A supersonic business jet (SSBJ) with a variable geometry wing could land on short runways and fly 6,000ft (1,830m) lower than a fixed-wing SSBJ, says a European study.
As well as the lower altitude and short runways the variable geometry design is said to have the advantage of being able to use smaller engines and a smaller wing area, to achieve the same performance as a comparable fixed-wing design.
These performance advantages, say researchers, overcame the disadvantage of the wing's hinge mechanism, which has been estimated at 15% of the wing mass.
The study, a work package within the European Union's Sixth Framework Programme's five-year €26 million ($34.7 million) Environmentally Friendly High Speed Aircraft (HiSAC) project, involved two virtual models, one variable, one fixed.
"The optimum cruise altitude for the swing wing is 43,000ft [13,100m], rising to 49,000ft at the end of the cruise phase. This is 6,000ft lower than for the conventional fixed-wing design," says HiSAC industrial partner Dutch company ADSE consulting and engineering's senior aircraft design consultant Evert Jesse.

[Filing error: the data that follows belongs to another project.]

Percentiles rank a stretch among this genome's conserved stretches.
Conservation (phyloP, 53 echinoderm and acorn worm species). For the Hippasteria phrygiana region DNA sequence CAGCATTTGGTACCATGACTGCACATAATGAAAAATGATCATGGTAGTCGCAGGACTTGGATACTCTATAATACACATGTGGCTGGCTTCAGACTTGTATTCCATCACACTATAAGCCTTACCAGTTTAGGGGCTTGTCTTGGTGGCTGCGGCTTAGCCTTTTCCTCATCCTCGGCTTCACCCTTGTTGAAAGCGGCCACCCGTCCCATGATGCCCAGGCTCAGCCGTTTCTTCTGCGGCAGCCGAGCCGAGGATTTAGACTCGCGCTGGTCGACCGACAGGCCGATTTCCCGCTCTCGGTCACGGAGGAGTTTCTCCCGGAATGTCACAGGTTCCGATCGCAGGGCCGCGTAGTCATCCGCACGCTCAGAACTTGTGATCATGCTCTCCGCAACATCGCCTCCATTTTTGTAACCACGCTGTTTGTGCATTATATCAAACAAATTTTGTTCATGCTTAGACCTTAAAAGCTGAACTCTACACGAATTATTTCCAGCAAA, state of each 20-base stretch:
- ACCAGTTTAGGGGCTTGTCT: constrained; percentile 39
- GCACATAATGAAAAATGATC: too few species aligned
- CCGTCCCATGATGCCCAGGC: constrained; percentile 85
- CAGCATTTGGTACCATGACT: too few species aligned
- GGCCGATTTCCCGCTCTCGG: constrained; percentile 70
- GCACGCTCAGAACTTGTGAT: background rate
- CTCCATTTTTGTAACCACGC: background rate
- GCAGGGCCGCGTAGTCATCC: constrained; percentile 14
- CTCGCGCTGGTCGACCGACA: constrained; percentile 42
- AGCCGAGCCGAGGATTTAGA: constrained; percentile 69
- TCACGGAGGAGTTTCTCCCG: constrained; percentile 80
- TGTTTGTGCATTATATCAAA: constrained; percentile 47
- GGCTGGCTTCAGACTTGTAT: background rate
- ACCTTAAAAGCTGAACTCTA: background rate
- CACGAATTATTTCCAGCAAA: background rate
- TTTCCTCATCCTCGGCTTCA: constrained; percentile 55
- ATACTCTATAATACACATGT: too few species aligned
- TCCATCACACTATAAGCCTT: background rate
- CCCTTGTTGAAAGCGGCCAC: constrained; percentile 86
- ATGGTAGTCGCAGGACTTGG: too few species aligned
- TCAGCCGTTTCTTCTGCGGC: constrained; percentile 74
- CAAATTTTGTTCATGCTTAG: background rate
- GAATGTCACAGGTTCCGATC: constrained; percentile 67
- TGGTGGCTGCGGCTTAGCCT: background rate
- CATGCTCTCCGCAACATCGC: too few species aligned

The market justification for the research is demand for business aircraft able to cross distances of 6,500km (3,500nm) in up to half the time of current jets.
Jesse expects that by the end of the year the variable geometry design will be sufficiently detailed that it can be compared with the other SSBJ configurations other HiSAC companies are investigating.
Starting in May 2005 and ending in 2009 the Dassault-led HiSAC project's goals are to achieve specifications for an environmentally friendly and economically viable SSBJ and enabling technologies' road maps for their further maturation and validation including a future proof of concept aircraft. But no demonstrator aircraft will be fabricated for the study.
To achieve the environmental standards to enable commercial SSBJ use HiSAC will identify the aircraft characteristics that will ensure a reduction in external noise by an 8db cumulative margin, less than 5-10g per kilogramme fuel burnt NOx emissions, landing and take-off emissions comparable to subsonic aircraft, overland sonic boom reduction, a transatlantic range, up to 16 passengers and flight-time reductions of up to 50% compared with existing aircraft.
Technologies to be considered are variable cycle and nozzle noise reduction for engines, forced laminar flow, high-lift devices and engine mixer-ejector nozzles. Mixer-ejector windtunnel tests are expected later this year.
HiSAC has 37 partner organisations from 13 countries include Ireland's Trinity College Dublin, Rolls-Royce, Sweden's Volvo Aero, Alenia Aeronautica, EADS Deutschland, Poland's Institute of Aviation Wasawa, Cranfield University, Swedish Defence Research Agency and France's Safran.